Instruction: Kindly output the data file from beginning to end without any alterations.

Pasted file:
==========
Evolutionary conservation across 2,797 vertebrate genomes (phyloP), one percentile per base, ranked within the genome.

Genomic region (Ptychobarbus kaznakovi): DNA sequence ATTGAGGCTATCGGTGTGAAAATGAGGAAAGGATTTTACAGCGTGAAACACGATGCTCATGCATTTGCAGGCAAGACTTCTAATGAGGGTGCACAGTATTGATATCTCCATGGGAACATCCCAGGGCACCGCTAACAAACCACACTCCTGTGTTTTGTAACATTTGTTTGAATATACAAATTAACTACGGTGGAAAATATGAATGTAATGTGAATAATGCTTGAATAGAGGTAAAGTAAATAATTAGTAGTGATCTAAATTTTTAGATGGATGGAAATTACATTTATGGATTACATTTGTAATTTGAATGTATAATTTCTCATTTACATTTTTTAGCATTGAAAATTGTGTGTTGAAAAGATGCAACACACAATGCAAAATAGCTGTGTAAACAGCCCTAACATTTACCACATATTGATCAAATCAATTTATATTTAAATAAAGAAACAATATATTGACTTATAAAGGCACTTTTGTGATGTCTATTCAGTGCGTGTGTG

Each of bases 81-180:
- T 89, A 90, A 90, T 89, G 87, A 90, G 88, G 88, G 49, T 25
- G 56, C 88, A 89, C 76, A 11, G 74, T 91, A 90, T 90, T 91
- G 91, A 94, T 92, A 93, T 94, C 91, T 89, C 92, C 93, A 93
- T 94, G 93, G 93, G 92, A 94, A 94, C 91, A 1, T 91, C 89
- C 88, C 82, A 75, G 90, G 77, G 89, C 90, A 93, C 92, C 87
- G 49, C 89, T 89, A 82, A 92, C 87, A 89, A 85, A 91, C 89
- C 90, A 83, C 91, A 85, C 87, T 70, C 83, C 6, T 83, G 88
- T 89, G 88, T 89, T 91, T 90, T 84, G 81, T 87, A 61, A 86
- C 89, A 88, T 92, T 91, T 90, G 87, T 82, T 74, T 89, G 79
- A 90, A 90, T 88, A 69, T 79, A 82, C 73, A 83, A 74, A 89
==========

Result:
Evolutionary conservation across 2,797 vertebrate genomes (phyloP), one percentile per base, ranked within the genome.

Genomic region (Ptychobarbus kaznakovi): DNA sequence ATTGAGGCTATCGGTGTGAAAATGAGGAAAGGATTTTACAGCGTGAAACACGATGCTCATGCATTTGCAGGCAAGACTTCTAATGAGGGTGCACAGTATTGATATCTCCATGGGAACATCCCAGGGCACCGCTAACAAACCACACTCCTGTGTTTTGTAACATTTGTTTGAATATACAAATTAACTACGGTGGAAAATATGAATGTAATGTGAATAATGCTTGAATAGAGGTAAAGTAAATAATTAGTAGTGATCTAAATTTTTAGATGGATGGAAATTACATTTATGGATTACATTTGTAATTTGAATGTATAATTTCTCATTTACATTTTTTAGCATTGAAAATTGTGTGTTGAAAAGATGCAACACACAATGCAAAATAGCTGTGTAAACAGCCCTAACATTTACCACATATTGATCAAATCAATTTATATTTAAATAAAGAAACAATATATTGACTTATAAAGGCACTTTTGTGATGTCTATTCAGTGCGTGTGTG

Each of bases 81-180:
- T 89, A 90, A 90, T 89, G 87, A 90, G 88, G 88, G 49, T 25
- G 56, C 88, A 89, C 76, A 11, G 74, T 91, A 90, T 90, T 91
- G 91, A 94, T 92, A 93, T 94, C 91, T 89, C 92, C 93, A 93
- T 94, G 93, G 93, G 92, A 94, A 94, C 91, A 1, T 91, C 89
- C 88, C 82, A 75, G 90, G 77, G 89, C 90, A 93, C 92, C 87
- G 49, C 89, T 89, A 82, A 92, C 87, A 89, A 85, A 91, C 89
- C 90, A 83, C 91, A 85, C 87, T 70, C 83, C 6, T 83, G 88
- T 89, G 88, T 89, T 91, T 90, T 84, G 81, T 87, A 61, A 86
- C 89, A 88, T 92, T 91, T 90, G 87, T 82, T 74, T 89, G 79
- A 90, A 90, T 88, A 69, T 79, A 82, C 73, A 83, A 74, A 89